“There should be a 60 Minutes story about the surprising success of independent booksellers,” said author Ann Patchett, dropping a not-so-subtle hint to television journalist Lesley Stahl as part of the keynote presentation on the second day of the American Booksellers Association Winter Institute in Minneapolis this past weekend.
Patchett and Stahl, who bantered about their respective recent books Commonwealth and Becoming Grandma, surely could see from their dais the standing-room only crowd that packed the Hyatt hotel ballroom for their early morning talk. This year’s Winter Institute drew the largest crowed yet: 654 booksellers, of which 350 were first timers. In addition, 87 publishers signed on as sponsors.
The overall message coming out of the event is that independent bookselling is thriving, particularly in light of the decline in e-book sales, Barnes & Noble’s continuing stumbles and growing opportunities for community engagement.
Oren Teicher, CEO of ABA, addressing a constituency of booksellers from abroad — including Australia, New Zealand, Belgium, Sweden, the Netherlands, and elsewhere — noted that independent bookselling in the U.S. now accounts for approximately $500 million in sales annually. Individually, bookstores typically need to generate about $750,000 in annual sales before they become profitable,” he said, adding the “the sweet spot is at $1.2 to $1.5 million."
The ABA as a whole continues to focus its activities on streamlining operations at stores, and numerous panels and events throughout the weekend offered discussions of best practices, from how to brand your bookstore to setting up a children’s writing festival to fighting off Amazon. One panel, entitled The Life Cycle of a Book, brought together the author Elizabeth Strout, her agent Molly Friedrich, editor Susan Kamil and marketing executive Ruth Liebmann, both from Random House, as well as Pete Mulvihill of Green Apple Books in San Francisco, Ca, and Betsy Burton of The King's English Bookshop in Salt Lake City, UT to talk about the production and promotion of Strout’s bestseller My Name is Lucy Barton. Perhaps the biggest revelation of the panel was the importance of the brief copy that will appear when a book buyer searches on a smart phone: “I spend hours working on that copy,” said Kamil, “the first 25 words of the online description of our books is what we pour over.”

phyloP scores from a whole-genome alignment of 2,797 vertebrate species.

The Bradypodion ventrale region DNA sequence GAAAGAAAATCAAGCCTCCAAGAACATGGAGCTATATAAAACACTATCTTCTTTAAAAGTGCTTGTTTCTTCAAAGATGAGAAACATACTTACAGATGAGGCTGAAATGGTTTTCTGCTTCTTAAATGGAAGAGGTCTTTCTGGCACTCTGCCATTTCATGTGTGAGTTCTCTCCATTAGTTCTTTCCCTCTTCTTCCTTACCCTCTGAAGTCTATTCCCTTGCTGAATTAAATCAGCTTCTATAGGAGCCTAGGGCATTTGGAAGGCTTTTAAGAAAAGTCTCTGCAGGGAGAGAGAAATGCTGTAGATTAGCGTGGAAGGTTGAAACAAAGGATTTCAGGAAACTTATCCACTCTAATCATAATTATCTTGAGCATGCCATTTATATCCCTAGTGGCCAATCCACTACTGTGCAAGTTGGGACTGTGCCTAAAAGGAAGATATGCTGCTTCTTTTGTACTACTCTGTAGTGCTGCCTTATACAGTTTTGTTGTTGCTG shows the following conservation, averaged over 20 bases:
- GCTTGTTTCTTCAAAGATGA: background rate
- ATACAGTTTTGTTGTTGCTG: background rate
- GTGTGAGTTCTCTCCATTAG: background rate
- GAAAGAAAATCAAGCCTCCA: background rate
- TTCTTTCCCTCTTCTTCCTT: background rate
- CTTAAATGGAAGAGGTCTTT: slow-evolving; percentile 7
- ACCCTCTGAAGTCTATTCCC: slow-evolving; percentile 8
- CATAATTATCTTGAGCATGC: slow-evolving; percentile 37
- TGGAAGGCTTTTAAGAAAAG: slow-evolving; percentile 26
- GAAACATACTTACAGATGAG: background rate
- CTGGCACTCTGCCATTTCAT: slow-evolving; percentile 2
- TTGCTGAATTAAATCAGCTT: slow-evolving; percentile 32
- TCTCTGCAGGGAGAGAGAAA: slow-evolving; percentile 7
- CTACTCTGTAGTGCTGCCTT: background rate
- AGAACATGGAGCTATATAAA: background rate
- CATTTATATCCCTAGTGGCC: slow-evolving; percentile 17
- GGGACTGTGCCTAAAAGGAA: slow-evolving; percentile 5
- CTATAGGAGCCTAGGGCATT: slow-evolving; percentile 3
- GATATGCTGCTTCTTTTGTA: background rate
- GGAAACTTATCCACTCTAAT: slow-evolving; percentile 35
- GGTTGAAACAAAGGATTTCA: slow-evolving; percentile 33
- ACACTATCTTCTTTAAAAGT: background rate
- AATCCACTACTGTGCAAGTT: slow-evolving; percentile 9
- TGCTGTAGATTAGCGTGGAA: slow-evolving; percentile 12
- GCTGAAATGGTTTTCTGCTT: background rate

Despite its focus on pragmatic matters, WI12 also served as a forum for discussing cultural politics. High on the agenda was the role of bookstores to serve as inclusive safe spaces in Trump’s America. This, acknowledged many, could only truly happen if the bookstores themselves became more inclusive of and reflective of the communities to which they might serves as havens: African-Americans, Asians, Muslims and other minority or marginalized groups.
Writer and activist Roxane Gay kicked off the discussion during WI12’s opening keynote speech by pointing out that most of the people in the room were white, as were many of the people she’d encountered on her book tours: “white women and the men who love them,” said Gay. Underscoring that “bookselling has a diversity problem,” and that it “is a problem seemingly without solution."
The speech served as a catalyst for several booksellers to take stands throughout the weekend, in panels and at the ABA’s Town Hall where booksellers made impassioned pleas for the ABA board to prioritize diversity as a topic. In response, ABA board president Betsy Burton announced on Monday morning that the ABA is forming a task force to address diversity. "We are an inclusive organization and we want to be diverse," she emphasized.
Among the 41 prospective booksellers in attendance at WI12, were a handful of booksellers from minority groups, including Noelle Santos, who is running a crowdfunding campaign to open The Lit. Bar, a new bookstore / wine bar in the Bronx, New York and spoke at the Town Hall. Another hopeful bookseller was Trenessa Williams, a college professor who is currently looking for a space to open an bookstore in Orlando, Fla. “It will be a general interest bookstore that will offer literature, history, travel books for the African-American community,” Williams told PW.
Asked about the conference’s reoccurring theme of diversity, Laura Taylor, Bookstore Director of the Oxford Exchange bookstore in Tampa, Fla., told PW that it is an important conversation to have. “Hiring good booksellers — ones who know and can talk about books — is difficult.” She added that it's increasingly important to the success of any store to have a diverse staff. "Each year brings more and more great books, from Between the World and Me and The Association of Small Bombs, to Underground Railroad and Homegoing. In fact, I don’t have enough room to stock all of the books I want to. It’s a good problem to have.”